We have an exciting lineup for you in this September issue of Oceanography, touching many of the bases that make our journal stand out within the ocean sciences community. In addition to traditional science articles, we have a paper on belonging, accessibility, justice, equity, diversity, and inclusion (BE A JEDI); another on capacity-building in the ocean sciences; and a DIY Oceanography contribution. This issue’s education section features columns on undergraduate teaching and careers post graduate school, and we present a new Navigating Grad School section. We also have a book review to share, and the third consecutive column from the TOS JEDI Committee.
The lead science article by Meyer-Gutbrod et al. discusses the challenges facing North American right whale populations due to climate-driven changes in the Gulf Stream. Related perspectives are provided by Record and Pershing and Pendleton, and Friel gives readers a whale’s eye view of how entanglements in fishing gear are leading to devastating losses of this species. Meyer-Gutbrod et al. urge federal agencies in Canada and the United States to consider adopting more dynamic management plans to save these whales from extinction. On another topic, Villalobos et al. describe how they combined acoustic, optical, and environmental sampling to survey fish populations in a marine protected area in the Gulf of California, an approach they suggest is practical for obtaining baseline information on marine protected areas and for efficiently monitoring changes.
A feature by Urban and Seeyave provides the lessons learned by the Partnership for Observation of the Global Ocean (POGO) and the Scientific Committee on Oceanic Research (SCOR) in conducting visiting scientist programs to assist developing countries as they build self-sustaining ocean science and observational communities. Among the things POGO and SCOR have learned is that training in-country has many benefits, including the ability to reach a larger number of trainees. Inspired by a session at the 2020 Ocean Sciences Meeting, the article by Behl et al. shares various strategies for promoting belonging, accessibility, justice, equity, diversity, and inclusion in the coastal, ocean, and marine sciences, with the hope that our community will be inspired to take action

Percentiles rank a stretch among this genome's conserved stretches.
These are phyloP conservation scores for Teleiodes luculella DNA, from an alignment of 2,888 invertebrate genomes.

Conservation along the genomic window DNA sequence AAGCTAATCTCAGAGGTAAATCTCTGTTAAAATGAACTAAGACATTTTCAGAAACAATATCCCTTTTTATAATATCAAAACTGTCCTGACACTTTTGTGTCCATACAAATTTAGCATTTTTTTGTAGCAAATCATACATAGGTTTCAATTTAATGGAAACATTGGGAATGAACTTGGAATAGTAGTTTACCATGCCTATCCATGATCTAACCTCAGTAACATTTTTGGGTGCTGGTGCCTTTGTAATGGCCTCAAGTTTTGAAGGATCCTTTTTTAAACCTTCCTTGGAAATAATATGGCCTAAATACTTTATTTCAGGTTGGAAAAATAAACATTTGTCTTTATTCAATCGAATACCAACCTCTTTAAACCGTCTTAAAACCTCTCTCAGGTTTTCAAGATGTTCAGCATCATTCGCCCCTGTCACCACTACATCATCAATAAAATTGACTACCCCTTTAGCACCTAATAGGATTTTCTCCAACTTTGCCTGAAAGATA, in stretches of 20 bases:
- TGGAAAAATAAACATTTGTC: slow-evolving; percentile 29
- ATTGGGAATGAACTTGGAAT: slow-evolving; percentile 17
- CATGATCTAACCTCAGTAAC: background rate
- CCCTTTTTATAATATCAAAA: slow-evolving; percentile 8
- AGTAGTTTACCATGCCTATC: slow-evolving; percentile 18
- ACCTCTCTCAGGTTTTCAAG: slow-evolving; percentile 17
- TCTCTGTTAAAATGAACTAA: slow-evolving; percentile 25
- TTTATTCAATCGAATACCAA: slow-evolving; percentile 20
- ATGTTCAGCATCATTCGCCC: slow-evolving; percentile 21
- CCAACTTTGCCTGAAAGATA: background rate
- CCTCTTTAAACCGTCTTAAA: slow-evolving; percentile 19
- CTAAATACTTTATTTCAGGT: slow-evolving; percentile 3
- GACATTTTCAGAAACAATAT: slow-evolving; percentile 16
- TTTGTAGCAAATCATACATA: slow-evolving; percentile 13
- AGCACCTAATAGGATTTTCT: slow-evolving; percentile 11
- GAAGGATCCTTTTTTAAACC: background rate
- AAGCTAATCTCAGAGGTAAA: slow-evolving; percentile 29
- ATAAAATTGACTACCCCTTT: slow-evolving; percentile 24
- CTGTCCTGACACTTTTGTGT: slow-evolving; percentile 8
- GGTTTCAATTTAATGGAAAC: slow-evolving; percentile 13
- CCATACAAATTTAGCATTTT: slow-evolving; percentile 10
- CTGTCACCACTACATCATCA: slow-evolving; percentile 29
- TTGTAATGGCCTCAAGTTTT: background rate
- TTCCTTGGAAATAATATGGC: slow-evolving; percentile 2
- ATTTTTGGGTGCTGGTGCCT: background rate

individually or collectively.
Chava et al. contribute a paper to our long-standing Breaking Waves section that demonstrates a simple and cost-effective method for studying biofouling in deep waters (>50 m). They show how a variety of autonomous seafloor equipment can be used as supporting platforms for biofouling studies. As a reminder to our readers, the purpose of Breaking Waves is to present short papers that describe novel approaches to multidisciplinary problems in oceanography. We welcome contributions to this section, and author guidelines are available on the Oceanography website (https://tos.org/oceanography/guidelines).
We are very pleased to publish our fourth DIY Oceanography article in two years. With guest editors Melissa Omand and Emmanuel Boss, we introduced DIY Oceanography just over a year ago. In this issue, Pagniello et al. describe their custom-designed optical imaging system that captures images in situ in ambient light, show how they used this home-built system, and provide instructions on how to build the system yourself. We have started a new page on the TOS website to help readers find all of the published DIY Oceanography papers. You can find it at https://tos.org/diy-oceanography.
As a final note regarding this September issue, I urge graduate students and instructors alike to read the first contribution to the new Oceanography section called Navigating Grad School. In the inaugural article, Franks shares his wisdom on how to envision and write a thesis proposal, knowledge he has gained while mentoring and advising hundreds of graduate students at Scripps Institution of Oceanography. I look forward to receiving suggestions from our readers for topics we might cover in this new section. At the same time, instructors are also encouraged to read The Oceanography Classroom, where guest columnist Freeman shares how she engages her introductory oceanography class to learn new terms and concepts in marine ecology. And in the Career Profiles section, we share two new profiles.
We welcome comments about and suggestions for Oceanography, and as we listen to the diverse voices in our community, we will continue to respond to them by experimenting with new sections and columns as we have in this issue.
– Ellen S. Kappel, Editor